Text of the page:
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A Harvard Professor Calling for Us to ‘Reimagine Capitalism’ Says COVID-19 Has Revealed 3 Fault Lines in Our Economy

Harvard Business School professor Rebecca Henderson is the author of “Reimagining Capitalism in a World on Fire.” (Evgenia Eliseeva/Harvard Business School)

When Rebecca Henderson began writing “Reimagining Capitalism in a World on Fire” two years ago, she could not have predicted that the second half of its title would feel so relevant upon publication.

Her new book is based upon the principles she’s taught in her popular Harvard Business School class on the subject since 2012. For Henderson, a “reimagined capitalism” is one true to its classical liberal roots, and exists as a balance between government and markets. She said it’s not about some utopia where workers, executives, and politicians come together “singing kumbaya,” but rather, where they recognize that an interplay of these parties, and not a domination of one over another, benefits all of society.

We checked in with Henderson ahead of one of the classes she’s been teaching virtually, and she was eager to speak about the ways the current coronavirus crisis has made her calls to action feel all the more urgent – it’s exactly what we’ve felt at JUST, as well.

She told us there were three aspects of the crisis that have stood out to her.

Government must be able to move quickly.

In her book, Henderson has an illustration that is deceptively simple, given how it’s contextualized by years of partisan battles: “Free Government” and “Free Market” is balanced by “Rule of Law, Free Press, Respect for Minority Rights, Real Democracy, A Voice For Labor.” The primary reason for a new version of capitalism, she believes, is that these two sides have not been balanced, but rather in a struggle, where each is the other’s enemy. And business has had the edge for decades.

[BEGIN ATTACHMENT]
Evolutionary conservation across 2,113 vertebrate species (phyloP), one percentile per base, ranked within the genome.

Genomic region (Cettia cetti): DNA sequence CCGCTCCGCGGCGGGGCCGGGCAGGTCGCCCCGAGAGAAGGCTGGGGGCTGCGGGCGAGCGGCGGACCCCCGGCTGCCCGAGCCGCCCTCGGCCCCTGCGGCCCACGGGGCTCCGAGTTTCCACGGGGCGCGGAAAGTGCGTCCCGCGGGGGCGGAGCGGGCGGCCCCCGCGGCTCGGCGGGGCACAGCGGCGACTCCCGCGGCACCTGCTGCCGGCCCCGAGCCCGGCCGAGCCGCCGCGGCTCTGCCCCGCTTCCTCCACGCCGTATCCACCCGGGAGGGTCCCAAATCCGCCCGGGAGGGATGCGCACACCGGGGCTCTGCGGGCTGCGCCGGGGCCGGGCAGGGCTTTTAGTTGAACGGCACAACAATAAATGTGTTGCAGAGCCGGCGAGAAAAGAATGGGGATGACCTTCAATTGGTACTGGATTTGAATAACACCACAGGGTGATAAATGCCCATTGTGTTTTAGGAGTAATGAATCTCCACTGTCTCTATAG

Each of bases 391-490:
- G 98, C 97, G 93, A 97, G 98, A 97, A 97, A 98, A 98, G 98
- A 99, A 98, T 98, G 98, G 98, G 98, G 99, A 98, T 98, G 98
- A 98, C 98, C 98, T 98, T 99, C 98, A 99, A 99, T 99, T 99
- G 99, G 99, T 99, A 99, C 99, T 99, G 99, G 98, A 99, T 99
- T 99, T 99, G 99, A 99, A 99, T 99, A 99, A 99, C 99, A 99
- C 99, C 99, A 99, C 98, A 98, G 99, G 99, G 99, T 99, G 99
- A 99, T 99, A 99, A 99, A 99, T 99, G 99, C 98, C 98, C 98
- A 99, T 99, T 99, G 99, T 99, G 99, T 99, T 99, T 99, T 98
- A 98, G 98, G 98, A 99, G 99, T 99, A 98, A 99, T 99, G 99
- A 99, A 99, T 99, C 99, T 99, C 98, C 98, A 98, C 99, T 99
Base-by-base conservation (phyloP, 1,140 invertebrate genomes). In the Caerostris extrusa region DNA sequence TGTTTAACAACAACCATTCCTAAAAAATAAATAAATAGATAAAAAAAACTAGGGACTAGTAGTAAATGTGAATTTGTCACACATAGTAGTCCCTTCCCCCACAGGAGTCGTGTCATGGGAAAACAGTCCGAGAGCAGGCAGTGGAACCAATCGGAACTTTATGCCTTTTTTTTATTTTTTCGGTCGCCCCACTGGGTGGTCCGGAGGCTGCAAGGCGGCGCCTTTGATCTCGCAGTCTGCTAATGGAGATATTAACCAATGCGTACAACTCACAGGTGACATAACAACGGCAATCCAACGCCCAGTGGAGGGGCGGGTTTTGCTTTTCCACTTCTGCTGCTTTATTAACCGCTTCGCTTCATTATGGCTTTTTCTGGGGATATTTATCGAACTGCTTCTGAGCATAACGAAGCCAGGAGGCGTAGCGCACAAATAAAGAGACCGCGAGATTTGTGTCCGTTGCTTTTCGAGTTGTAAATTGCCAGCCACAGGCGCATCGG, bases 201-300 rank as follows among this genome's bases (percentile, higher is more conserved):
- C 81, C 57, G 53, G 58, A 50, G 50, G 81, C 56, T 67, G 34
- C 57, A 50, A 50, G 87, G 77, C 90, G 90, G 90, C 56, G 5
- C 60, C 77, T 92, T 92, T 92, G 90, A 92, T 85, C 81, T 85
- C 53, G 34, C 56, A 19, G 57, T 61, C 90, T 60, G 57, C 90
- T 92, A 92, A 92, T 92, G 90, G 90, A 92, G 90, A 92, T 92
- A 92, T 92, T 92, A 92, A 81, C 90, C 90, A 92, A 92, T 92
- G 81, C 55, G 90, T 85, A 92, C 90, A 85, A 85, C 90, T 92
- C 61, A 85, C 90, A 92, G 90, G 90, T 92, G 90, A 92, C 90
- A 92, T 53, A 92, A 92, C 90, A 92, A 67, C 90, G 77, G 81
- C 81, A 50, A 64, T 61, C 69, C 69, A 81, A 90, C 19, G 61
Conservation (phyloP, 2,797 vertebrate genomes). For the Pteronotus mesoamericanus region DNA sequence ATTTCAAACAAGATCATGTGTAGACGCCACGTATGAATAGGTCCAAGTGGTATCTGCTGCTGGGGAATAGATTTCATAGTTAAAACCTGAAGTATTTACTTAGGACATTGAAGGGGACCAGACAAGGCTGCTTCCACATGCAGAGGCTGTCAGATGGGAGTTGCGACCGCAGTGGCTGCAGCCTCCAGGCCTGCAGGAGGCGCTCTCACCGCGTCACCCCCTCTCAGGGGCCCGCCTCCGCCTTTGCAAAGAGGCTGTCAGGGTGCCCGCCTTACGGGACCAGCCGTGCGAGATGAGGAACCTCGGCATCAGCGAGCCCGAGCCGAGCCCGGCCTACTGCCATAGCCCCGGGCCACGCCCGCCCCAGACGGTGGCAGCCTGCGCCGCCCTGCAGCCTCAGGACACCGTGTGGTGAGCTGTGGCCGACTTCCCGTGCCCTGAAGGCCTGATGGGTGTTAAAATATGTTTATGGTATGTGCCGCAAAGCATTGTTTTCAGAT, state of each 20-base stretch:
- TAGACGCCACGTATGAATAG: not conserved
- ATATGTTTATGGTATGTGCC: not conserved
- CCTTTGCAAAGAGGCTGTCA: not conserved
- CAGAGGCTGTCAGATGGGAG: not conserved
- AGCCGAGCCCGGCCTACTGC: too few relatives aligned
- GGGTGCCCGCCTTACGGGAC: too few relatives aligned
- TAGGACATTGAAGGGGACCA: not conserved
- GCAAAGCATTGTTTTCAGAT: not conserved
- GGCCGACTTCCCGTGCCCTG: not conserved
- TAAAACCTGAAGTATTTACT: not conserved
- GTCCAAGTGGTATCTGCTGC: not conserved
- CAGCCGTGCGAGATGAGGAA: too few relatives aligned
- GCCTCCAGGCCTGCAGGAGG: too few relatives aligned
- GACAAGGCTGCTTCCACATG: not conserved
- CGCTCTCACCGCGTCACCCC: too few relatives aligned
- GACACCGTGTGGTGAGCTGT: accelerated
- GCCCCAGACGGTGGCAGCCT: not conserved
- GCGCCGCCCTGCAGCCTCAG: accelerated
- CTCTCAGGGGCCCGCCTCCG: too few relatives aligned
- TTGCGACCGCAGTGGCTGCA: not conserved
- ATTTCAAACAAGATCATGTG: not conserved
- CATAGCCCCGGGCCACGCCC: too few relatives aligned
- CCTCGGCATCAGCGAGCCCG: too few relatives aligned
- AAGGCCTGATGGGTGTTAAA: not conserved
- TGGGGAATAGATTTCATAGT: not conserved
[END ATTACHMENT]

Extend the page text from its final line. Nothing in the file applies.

As she writes, “The belief that government is actively destructive – that it means unresponsive bureaucrats, high taxes, and endless regulation – has thus been at least partially constructed by a more than 50-year campaign.”

For Henderson, this movement led to a U.S. that was unable to adequately respond to the threat of the virus. “Having the government capacity and the ability to say, ‘Oh my goodness, a pandemic, we need to move. We need to get the tests in place.’ I mean that’s the most obvious piece, right?”

We cannot rely on the market for everything.

“The second thing that jumps out is how a reliance on markets at inappropriate moments is just nuts,” she said. “And here my poster example is asking the states to bid against each other for vital emergency equipment.”

She’s not a socialist, of course – “I’m a professor at Harvard Business School,” she said, laughing, and thinks markets are great. But that we turned first to the markets to allocate resources like personal protective equipment, she said, is “like a fable for what’s wrong in our current moment.”

We can no longer detach the humanity from workers.

“The people we claim are essential are the people we hardly pay,” and are requiring to put their health at risk, Henderson said, noting how so many lack access to paid sick leave or adequate healthcare.

During the 40-year reign of shareholder primacy, workers became another piece of data, Henderson said. “COVID really lays out the limits of thinking of people as solely interchangeable units and not as human beings, treating them with dignity and respect as an integral part of the production enterprise.”

It goes against common sense, she said, and we need a spark that’s essentially, “Wait, wait, the goal of the whole system is to make people prosperous and free!”

More in the Coronavirus Crisis Leadership series:

The Head of the National Urban League Is Calling for Big Banks to Address Racial Inequality During the Coronavirus

Venture Capitalist Nick Hanauer Says the Coronavirus Crisis Has Made It Clearer Than Ever That Shareholder Primacy Is a ‘Scam’

PwC’s U.S. Chairman Shares His Guidelines for Leadership Through the Coronavirus Crisis – Including Putting Workers First

Mark Cuban: ‘Shareholders Come Last’ in the Coronavirus Crisis

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